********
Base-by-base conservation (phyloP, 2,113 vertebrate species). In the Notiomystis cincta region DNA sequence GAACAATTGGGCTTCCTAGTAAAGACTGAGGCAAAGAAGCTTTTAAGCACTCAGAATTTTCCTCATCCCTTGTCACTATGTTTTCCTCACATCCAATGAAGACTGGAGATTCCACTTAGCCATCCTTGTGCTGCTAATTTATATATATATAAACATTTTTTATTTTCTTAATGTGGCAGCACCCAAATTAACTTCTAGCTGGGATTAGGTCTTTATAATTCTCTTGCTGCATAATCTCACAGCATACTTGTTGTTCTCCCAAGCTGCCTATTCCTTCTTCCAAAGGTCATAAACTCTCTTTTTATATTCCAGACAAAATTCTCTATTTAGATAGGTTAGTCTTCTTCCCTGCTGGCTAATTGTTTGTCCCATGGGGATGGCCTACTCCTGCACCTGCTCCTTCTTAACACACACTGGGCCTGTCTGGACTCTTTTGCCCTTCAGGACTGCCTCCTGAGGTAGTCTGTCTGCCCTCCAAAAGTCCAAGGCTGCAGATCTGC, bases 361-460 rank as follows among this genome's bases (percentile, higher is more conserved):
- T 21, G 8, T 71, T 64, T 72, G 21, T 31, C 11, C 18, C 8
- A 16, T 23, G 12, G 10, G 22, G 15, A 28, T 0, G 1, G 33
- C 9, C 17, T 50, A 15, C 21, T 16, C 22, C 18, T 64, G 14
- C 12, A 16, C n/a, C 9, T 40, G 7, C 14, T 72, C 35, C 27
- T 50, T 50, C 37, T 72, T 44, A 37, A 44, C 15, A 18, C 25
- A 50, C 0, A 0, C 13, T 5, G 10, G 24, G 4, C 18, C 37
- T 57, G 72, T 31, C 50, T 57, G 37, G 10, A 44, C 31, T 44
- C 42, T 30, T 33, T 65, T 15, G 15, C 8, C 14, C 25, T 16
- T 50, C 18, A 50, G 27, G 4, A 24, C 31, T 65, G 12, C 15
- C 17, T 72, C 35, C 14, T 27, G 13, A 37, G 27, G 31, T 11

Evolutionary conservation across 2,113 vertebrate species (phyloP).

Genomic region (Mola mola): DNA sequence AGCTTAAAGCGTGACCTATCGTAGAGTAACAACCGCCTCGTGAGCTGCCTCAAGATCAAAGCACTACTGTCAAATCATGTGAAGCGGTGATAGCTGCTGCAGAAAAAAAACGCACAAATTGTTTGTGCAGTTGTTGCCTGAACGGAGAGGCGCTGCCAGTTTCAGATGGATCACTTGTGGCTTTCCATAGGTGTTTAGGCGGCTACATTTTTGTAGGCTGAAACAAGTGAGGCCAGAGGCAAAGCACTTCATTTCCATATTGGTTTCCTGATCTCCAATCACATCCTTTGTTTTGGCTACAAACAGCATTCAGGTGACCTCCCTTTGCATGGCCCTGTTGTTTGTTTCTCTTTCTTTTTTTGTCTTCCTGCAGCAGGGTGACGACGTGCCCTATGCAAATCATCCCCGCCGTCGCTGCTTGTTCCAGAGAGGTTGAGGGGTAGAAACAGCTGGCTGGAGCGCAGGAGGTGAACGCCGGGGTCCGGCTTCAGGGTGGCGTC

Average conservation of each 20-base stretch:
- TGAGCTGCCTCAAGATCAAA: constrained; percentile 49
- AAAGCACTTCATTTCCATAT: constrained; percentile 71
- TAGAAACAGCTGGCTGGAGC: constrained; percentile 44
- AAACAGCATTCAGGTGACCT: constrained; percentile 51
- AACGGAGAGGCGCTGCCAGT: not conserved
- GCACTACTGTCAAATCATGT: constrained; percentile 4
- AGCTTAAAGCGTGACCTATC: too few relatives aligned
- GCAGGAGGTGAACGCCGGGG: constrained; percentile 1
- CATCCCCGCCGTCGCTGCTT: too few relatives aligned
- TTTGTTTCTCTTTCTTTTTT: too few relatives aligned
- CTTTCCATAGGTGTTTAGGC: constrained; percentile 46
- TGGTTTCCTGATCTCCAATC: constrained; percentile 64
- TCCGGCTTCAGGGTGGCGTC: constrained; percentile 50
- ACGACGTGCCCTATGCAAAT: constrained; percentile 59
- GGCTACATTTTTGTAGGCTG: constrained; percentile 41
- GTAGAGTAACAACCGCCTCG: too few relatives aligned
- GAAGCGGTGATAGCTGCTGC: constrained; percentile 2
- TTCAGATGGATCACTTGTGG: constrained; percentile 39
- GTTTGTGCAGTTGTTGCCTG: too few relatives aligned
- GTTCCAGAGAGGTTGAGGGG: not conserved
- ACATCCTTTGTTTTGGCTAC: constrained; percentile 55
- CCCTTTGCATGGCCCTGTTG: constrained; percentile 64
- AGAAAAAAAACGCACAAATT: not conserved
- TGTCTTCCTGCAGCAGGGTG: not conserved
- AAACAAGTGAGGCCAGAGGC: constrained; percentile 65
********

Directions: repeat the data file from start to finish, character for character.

Base-by-base conservation (phyloP, 2,113 vertebrate species). In the Notiomystis cincta region DNA sequence GAACAATTGGGCTTCCTAGTAAAGACTGAGGCAAAGAAGCTTTTAAGCACTCAGAATTTTCCTCATCCCTTGTCACTATGTTTTCCTCACATCCAATGAAGACTGGAGATTCCACTTAGCCATCCTTGTGCTGCTAATTTATATATATATAAACATTTTTTATTTTCTTAATGTGGCAGCACCCAAATTAACTTCTAGCTGGGATTAGGTCTTTATAATTCTCTTGCTGCATAATCTCACAGCATACTTGTTGTTCTCCCAAGCTGCCTATTCCTTCTTCCAAAGGTCATAAACTCTCTTTTTATATTCCAGACAAAATTCTCTATTTAGATAGGTTAGTCTTCTTCCCTGCTGGCTAATTGTTTGTCCCATGGGGATGGCCTACTCCTGCACCTGCTCCTTCTTAACACACACTGGGCCTGTCTGGACTCTTTTGCCCTTCAGGACTGCCTCCTGAGGTAGTCTGTCTGCCCTCCAAAAGTCCAAGGCTGCAGATCTGC, bases 361-460 rank as follows among this genome's bases (percentile, higher is more conserved):
- T 21, G 8, T 71, T 64, T 72, G 21, T 31, C 11, C 18, C 8
- A 16, T 23, G 12, G 10, G 22, G 15, A 28, T 0, G 1, G 33
- C 9, C 17, T 50, A 15, C 21, T 16, C 22, C 18, T 64, G 14
- C 12, A 16, C n/a, C 9, T 40, G 7, C 14, T 72, C 35, C 27
- T 50, T 50, C 37, T 72, T 44, A 37, A 44, C 15, A 18, C 25
- A 50, C 0, A 0, C 13, T 5, G 10, G 24, G 4, C 18, C 37
- T 57, G 72, T 31, C 50, T 57, G 37, G 10, A 44, C 31, T 44
- C 42, T 30, T 33, T 65, T 15, G 15, C 8, C 14, C 25, T 16
- T 50, C 18, A 50, G 27, G 4, A 24, C 31, T 65, G 12, C 15
- C 17, T 72, C 35, C 14, T 27, G 13, A 37, G 27, G 31, T 11

Evolutionary conservation across 2,113 vertebrate species (phyloP).

Genomic region (Mola mola): DNA sequence AGCTTAAAGCGTGACCTATCGTAGAGTAACAACCGCCTCGTGAGCTGCCTCAAGATCAAAGCACTACTGTCAAATCATGTGAAGCGGTGATAGCTGCTGCAGAAAAAAAACGCACAAATTGTTTGTGCAGTTGTTGCCTGAACGGAGAGGCGCTGCCAGTTTCAGATGGATCACTTGTGGCTTTCCATAGGTGTTTAGGCGGCTACATTTTTGTAGGCTGAAACAAGTGAGGCCAGAGGCAAAGCACTTCATTTCCATATTGGTTTCCTGATCTCCAATCACATCCTTTGTTTTGGCTACAAACAGCATTCAGGTGACCTCCCTTTGCATGGCCCTGTTGTTTGTTTCTCTTTCTTTTTTTGTCTTCCTGCAGCAGGGTGACGACGTGCCCTATGCAAATCATCCCCGCCGTCGCTGCTTGTTCCAGAGAGGTTGAGGGGTAGAAACAGCTGGCTGGAGCGCAGGAGGTGAACGCCGGGGTCCGGCTTCAGGGTGGCGTC

Average conservation of each 20-base stretch:
- TGAGCTGCCTCAAGATCAAA: constrained; percentile 49
- AAAGCACTTCATTTCCATAT: constrained; percentile 71
- TAGAAACAGCTGGCTGGAGC: constrained; percentile 44
- AAACAGCATTCAGGTGACCT: constrained; percentile 51
- AACGGAGAGGCGCTGCCAGT: not conserved
- GCACTACTGTCAAATCATGT: constrained; percentile 4
- AGCTTAAAGCGTGACCTATC: too few relatives aligned
- GCAGGAGGTGAACGCCGGGG: constrained; percentile 1
- CATCCCCGCCGTCGCTGCTT: too few relatives aligned
- TTTGTTTCTCTTTCTTTTTT: too few relatives aligned
- CTTTCCATAGGTGTTTAGGC: constrained; percentile 46
- TGGTTTCCTGATCTCCAATC: constrained; percentile 64
- TCCGGCTTCAGGGTGGCGTC: constrained; percentile 50
- ACGACGTGCCCTATGCAAAT: constrained; percentile 59
- GGCTACATTTTTGTAGGCTG: constrained; percentile 41
- GTAGAGTAACAACCGCCTCG: too few relatives aligned
- GAAGCGGTGATAGCTGCTGC: constrained; percentile 2
- TTCAGATGGATCACTTGTGG: constrained; percentile 39
- GTTTGTGCAGTTGTTGCCTG: too few relatives aligned
- GTTCCAGAGAGGTTGAGGGG: not conserved
- ACATCCTTTGTTTTGGCTAC: constrained; percentile 55
- CCCTTTGCATGGCCCTGTTG: constrained; percentile 64
- AGAAAAAAAACGCACAAATT: not conserved
- TGTCTTCCTGCAGCAGGGTG: not conserved
- AAACAAGTGAGGCCAGAGGC: constrained; percentile 65